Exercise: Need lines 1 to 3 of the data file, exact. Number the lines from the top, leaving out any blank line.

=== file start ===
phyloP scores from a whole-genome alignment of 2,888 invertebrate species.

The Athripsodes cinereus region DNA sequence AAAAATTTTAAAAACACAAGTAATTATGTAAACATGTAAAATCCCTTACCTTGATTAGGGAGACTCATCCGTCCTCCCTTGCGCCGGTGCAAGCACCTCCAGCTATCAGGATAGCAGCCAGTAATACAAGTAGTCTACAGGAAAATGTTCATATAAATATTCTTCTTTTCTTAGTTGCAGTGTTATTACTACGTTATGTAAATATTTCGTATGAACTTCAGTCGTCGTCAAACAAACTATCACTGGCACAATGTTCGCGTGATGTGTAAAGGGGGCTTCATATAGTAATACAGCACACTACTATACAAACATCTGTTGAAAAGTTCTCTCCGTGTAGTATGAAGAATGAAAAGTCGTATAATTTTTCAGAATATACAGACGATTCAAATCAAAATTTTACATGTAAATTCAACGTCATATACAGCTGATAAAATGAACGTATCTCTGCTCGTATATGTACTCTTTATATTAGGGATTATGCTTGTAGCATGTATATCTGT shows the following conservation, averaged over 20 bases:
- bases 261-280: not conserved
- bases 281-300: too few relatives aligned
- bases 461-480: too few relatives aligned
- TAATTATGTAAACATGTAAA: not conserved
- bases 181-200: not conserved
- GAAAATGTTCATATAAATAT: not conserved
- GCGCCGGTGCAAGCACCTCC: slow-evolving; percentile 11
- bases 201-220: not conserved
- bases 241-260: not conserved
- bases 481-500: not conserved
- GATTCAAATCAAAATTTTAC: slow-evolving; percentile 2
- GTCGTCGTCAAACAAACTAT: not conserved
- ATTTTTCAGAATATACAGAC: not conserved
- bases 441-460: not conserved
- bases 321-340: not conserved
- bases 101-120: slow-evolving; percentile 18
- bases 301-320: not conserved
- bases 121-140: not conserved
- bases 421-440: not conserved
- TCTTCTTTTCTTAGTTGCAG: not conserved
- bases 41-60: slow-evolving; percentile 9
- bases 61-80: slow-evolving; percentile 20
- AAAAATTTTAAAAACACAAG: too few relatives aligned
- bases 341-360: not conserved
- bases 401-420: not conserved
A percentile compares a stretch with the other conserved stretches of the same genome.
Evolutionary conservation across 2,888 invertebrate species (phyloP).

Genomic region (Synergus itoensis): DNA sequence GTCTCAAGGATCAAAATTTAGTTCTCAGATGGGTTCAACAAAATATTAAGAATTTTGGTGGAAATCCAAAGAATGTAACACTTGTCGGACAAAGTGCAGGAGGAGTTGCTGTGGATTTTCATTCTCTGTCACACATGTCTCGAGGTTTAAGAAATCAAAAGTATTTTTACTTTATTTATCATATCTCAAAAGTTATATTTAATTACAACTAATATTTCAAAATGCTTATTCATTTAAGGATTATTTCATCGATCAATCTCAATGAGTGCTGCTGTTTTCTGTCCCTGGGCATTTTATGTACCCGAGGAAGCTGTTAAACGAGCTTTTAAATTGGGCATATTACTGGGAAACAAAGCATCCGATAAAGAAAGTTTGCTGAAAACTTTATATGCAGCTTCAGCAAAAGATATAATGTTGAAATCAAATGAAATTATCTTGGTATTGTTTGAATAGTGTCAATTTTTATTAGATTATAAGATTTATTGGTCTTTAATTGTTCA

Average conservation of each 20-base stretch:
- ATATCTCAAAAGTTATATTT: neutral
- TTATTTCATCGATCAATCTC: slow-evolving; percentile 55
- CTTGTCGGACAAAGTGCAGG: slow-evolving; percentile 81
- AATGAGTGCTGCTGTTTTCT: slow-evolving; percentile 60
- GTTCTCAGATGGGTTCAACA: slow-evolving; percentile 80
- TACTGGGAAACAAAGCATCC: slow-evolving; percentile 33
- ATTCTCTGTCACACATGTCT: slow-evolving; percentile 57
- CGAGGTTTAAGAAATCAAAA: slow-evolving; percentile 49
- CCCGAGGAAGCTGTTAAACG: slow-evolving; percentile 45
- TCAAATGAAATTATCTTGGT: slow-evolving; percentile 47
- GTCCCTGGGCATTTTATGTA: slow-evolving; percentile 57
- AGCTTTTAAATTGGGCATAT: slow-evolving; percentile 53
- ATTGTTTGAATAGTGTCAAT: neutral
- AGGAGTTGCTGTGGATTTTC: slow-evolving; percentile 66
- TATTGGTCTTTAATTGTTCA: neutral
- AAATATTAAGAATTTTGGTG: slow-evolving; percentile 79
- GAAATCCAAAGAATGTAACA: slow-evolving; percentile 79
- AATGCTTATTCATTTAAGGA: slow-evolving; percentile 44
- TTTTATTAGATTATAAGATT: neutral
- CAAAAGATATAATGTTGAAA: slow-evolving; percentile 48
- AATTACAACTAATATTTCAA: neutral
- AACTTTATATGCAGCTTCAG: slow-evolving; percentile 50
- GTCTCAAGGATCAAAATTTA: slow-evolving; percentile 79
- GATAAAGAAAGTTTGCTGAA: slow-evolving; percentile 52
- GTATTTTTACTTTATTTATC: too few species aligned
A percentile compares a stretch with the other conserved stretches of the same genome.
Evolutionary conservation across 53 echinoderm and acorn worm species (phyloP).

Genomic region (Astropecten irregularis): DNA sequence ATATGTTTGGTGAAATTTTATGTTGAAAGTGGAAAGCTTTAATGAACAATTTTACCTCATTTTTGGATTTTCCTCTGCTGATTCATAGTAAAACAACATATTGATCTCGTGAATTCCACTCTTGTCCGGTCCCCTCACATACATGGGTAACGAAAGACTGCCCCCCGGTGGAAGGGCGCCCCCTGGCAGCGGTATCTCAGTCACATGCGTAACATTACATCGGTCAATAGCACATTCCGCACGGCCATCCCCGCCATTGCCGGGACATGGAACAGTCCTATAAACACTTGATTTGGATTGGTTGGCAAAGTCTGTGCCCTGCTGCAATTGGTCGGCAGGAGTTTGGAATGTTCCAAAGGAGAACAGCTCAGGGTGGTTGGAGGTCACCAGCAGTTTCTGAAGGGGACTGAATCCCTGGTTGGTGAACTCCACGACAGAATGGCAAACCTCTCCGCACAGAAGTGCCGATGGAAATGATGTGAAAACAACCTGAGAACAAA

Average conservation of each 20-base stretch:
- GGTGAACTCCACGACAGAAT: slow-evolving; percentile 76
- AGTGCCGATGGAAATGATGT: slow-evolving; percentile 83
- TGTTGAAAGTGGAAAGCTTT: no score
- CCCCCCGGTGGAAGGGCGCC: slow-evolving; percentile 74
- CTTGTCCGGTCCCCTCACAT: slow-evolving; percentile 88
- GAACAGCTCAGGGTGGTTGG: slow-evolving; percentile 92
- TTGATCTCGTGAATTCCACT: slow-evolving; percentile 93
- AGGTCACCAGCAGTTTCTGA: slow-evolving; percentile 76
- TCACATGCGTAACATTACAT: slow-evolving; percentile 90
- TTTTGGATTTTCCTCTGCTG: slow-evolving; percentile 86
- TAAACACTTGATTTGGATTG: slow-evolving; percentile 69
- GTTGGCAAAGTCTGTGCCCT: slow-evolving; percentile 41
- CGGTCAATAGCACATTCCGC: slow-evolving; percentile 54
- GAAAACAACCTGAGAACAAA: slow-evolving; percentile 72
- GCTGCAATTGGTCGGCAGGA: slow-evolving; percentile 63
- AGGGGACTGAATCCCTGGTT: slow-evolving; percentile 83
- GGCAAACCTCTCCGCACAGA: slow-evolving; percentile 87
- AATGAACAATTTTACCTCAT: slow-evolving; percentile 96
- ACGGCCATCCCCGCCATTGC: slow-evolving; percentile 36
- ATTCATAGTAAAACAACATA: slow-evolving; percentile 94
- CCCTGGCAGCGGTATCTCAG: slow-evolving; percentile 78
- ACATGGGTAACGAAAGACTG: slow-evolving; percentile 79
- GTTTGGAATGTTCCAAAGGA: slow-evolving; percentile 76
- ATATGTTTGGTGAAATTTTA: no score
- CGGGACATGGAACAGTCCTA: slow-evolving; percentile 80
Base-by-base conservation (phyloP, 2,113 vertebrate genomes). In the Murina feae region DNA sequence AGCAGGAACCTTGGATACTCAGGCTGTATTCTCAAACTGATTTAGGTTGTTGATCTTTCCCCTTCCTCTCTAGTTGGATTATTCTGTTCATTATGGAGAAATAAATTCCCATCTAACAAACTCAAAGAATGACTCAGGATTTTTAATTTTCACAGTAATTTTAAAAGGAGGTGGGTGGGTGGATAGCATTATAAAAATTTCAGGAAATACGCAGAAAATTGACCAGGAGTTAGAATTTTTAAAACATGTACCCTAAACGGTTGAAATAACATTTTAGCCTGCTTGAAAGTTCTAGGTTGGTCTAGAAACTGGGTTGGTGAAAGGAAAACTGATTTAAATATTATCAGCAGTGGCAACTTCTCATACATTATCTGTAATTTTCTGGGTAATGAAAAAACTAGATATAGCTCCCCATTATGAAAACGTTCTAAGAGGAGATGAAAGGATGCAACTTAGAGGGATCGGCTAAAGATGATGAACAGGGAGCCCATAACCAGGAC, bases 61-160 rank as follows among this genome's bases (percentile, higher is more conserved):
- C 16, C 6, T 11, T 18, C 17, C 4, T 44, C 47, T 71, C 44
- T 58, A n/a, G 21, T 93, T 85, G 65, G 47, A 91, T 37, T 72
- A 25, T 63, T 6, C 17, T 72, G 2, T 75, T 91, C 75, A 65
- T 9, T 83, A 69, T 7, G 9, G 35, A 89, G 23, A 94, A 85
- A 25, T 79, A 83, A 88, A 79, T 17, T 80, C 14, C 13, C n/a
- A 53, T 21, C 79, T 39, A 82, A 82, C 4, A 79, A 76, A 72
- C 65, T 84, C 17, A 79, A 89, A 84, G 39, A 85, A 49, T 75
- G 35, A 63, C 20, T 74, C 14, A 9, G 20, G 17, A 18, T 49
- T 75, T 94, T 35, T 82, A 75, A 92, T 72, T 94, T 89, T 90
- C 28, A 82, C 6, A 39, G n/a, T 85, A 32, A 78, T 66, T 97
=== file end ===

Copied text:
phyloP scores from a whole-genome alignment of 2,888 invertebrate species.

The Athripsodes cinereus region DNA sequence AAAAATTTTAAAAACACAAGTAATTATGTAAACATGTAAAATCCCTTACCTTGATTAGGGAGACTCATCCGTCCTCCCTTGCGCCGGTGCAAGCACCTCCAGCTATCAGGATAGCAGCCAGTAATACAAGTAGTCTACAGGAAAATGTTCATATAAATATTCTTCTTTTCTTAGTTGCAGTGTTATTACTACGTTATGTAAATATTTCGTATGAACTTCAGTCGTCGTCAAACAAACTATCACTGGCACAATGTTCGCGTGATGTGTAAAGGGGGCTTCATATAGTAATACAGCACACTACTATACAAACATCTGTTGAAAAGTTCTCTCCGTGTAGTATGAAGAATGAAAAGTCGTATAATTTTTCAGAATATACAGACGATTCAAATCAAAATTTTACATGTAAATTCAACGTCATATACAGCTGATAAAATGAACGTATCTCTGCTCGTATATGTACTCTTTATATTAGGGATTATGCTTGTAGCATGTATATCTGT shows the following conservation, averaged over 20 bases:
- bases 261-280: not conserved